What I often have to remind myself—and gently suggest to my editing clients—is that while our writing may indeed be inspired by the deepest and truest parts of ourselves, those parts don’t get put down on paper in their pure form. The mystical, creative oomph we feel in the gut has to rise up through countless layers of thinking, feeling, word-associating, conscious and unconscious censorship and sheer egotism before it can find expression in words. Not surprisingly, this complex translation process can too easily result in a hideous disguise of the original soulful impulse.
If we recognize the hideous disguise and toss it in the real or electronic trashcan before anyone else reads it, we’re lucky. That means we’re on the way to developing some craft, which is the responsibility we owe to our soulful impulses.
What hurts more than anything is to mistake a total mistranslation of our soul for the soul itself, then hand it over to an impartial reader—whom we naturally expect to collapse in grateful tears upon the first reading—only to have our masterpiece handed back with a quizzical look and the inquiry, “So is this supposed to be funny, or what?”
That said, a miracle still happens sometimes: we manage to write words that shine like a dazzling facet of truth itself, and our lives and those of others are changed for the better because of it. I suspect that most writers take up their craft because they have read such an illuminating fragment of soulfulness put down by a great poet, novelist or essayist, and then make the fateful decision: “I want to write like that someday.”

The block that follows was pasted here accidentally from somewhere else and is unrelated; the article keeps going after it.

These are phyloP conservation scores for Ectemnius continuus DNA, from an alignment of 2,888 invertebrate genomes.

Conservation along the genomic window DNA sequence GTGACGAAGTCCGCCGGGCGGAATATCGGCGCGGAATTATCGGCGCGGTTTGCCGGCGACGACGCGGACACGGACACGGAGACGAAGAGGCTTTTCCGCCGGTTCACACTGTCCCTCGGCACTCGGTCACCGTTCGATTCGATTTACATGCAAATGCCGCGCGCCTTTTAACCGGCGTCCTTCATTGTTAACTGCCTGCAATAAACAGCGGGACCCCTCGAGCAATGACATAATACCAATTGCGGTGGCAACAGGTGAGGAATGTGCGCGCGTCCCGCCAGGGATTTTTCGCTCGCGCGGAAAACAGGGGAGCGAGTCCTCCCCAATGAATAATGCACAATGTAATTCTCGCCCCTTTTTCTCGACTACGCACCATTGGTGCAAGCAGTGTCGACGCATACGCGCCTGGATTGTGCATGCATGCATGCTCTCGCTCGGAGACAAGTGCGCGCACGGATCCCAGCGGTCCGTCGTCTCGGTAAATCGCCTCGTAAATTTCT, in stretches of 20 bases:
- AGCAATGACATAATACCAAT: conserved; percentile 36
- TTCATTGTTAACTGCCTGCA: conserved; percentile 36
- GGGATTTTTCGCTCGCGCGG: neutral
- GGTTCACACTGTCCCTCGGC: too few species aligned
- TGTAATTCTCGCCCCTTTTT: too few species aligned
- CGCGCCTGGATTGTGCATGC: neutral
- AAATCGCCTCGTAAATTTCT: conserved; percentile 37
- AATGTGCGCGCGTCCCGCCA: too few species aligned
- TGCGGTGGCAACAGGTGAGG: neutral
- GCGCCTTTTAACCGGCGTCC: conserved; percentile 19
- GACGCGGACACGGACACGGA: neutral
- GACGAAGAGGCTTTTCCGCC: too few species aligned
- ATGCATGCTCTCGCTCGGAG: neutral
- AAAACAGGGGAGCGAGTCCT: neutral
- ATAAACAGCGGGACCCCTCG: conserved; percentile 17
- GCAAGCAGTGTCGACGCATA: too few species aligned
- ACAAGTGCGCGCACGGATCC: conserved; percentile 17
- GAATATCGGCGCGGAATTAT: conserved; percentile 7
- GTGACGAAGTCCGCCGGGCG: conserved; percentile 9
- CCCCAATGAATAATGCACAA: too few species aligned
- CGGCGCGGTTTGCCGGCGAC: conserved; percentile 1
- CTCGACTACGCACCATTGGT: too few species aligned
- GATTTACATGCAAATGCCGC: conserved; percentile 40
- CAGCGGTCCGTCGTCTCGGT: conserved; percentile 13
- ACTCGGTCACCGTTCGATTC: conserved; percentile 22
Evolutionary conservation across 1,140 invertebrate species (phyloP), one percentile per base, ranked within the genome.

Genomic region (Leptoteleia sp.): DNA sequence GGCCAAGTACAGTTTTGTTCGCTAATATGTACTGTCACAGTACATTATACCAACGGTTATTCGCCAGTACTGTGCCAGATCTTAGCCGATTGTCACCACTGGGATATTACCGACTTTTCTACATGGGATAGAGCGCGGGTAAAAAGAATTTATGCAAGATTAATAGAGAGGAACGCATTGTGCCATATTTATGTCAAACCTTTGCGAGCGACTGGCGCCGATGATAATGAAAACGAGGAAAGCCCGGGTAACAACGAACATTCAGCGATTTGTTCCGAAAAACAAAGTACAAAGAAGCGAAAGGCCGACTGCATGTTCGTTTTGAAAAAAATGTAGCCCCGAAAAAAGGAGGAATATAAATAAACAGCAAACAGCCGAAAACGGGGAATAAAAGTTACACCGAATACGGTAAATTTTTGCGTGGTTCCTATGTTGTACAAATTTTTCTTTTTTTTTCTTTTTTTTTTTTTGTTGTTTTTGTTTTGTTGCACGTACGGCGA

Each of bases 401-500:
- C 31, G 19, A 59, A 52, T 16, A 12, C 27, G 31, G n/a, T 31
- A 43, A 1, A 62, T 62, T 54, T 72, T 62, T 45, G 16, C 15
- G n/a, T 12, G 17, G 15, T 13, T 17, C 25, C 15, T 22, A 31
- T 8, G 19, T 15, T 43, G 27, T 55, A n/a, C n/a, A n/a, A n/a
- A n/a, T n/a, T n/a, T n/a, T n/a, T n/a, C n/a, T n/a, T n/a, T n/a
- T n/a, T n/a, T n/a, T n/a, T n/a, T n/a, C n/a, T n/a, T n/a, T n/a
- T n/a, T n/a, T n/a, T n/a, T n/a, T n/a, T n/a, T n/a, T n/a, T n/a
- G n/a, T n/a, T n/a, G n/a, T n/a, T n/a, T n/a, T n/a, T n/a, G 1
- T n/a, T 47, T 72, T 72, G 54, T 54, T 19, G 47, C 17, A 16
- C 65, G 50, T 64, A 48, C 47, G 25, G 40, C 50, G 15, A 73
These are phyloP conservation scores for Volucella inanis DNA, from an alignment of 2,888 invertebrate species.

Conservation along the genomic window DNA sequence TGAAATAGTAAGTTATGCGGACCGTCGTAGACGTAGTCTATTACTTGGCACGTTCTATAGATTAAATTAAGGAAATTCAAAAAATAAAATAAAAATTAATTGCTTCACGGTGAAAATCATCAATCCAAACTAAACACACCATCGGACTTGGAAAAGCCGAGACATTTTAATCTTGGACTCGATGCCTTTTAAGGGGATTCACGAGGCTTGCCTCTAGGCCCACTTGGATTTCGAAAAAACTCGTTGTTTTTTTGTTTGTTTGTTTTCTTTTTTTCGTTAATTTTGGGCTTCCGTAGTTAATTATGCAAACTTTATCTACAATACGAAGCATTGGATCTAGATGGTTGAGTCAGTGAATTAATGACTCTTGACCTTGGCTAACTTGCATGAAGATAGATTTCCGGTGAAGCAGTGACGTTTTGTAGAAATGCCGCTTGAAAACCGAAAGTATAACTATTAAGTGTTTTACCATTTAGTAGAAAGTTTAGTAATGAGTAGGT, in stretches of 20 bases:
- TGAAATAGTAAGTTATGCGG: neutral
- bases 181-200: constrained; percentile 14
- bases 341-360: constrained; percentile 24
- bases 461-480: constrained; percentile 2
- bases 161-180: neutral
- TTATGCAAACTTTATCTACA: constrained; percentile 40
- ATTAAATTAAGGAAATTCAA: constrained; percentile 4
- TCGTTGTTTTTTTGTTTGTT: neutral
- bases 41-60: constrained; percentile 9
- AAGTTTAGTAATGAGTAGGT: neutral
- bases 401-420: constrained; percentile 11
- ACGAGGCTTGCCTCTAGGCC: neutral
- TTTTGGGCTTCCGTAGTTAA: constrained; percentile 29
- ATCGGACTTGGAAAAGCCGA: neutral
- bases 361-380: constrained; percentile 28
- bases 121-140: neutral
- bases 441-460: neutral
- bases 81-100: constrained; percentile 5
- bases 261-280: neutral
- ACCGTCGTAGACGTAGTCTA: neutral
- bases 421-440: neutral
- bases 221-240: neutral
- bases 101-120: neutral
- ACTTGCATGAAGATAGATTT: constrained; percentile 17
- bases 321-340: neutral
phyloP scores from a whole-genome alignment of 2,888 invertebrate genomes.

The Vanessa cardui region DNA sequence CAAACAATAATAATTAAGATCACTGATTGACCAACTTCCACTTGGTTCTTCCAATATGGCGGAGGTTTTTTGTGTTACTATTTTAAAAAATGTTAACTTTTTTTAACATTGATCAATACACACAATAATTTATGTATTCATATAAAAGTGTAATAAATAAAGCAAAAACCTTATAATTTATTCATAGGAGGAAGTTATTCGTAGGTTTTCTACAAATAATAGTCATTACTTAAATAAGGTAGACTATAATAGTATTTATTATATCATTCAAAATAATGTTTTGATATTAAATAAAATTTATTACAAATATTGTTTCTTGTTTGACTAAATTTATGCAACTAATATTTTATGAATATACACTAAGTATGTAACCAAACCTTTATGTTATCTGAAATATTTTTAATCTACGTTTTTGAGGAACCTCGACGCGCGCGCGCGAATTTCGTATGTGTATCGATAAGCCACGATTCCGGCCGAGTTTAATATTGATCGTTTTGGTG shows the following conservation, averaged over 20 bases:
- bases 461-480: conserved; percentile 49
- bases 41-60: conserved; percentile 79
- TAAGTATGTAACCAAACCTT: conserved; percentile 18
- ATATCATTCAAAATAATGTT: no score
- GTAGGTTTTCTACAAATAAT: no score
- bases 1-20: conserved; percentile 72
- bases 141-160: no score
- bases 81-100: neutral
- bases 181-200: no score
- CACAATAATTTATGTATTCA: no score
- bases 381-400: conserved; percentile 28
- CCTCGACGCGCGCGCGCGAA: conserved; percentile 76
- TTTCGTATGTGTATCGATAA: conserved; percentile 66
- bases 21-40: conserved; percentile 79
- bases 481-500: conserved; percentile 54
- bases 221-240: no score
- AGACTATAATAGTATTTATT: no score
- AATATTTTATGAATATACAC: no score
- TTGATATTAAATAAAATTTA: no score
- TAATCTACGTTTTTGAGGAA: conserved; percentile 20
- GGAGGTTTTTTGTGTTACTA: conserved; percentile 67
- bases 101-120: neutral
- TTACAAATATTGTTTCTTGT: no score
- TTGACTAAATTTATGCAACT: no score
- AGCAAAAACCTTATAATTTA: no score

Of course we never do learn to write like that exactly. We may write better or worse, but because our function is to translate a different bit of human soulfulness for a different audience in a new time, we will always write differently than our heroes or mentors.
If we are wise, we will remember that we are nothing more or less than a translator of the collective human soul.
Whether we sell a million copies of a book or labor for a lifetime in obscurity, we are just the intermediary between the giving aspect of our own spirit and the needs of readers who may be able to learn something from us.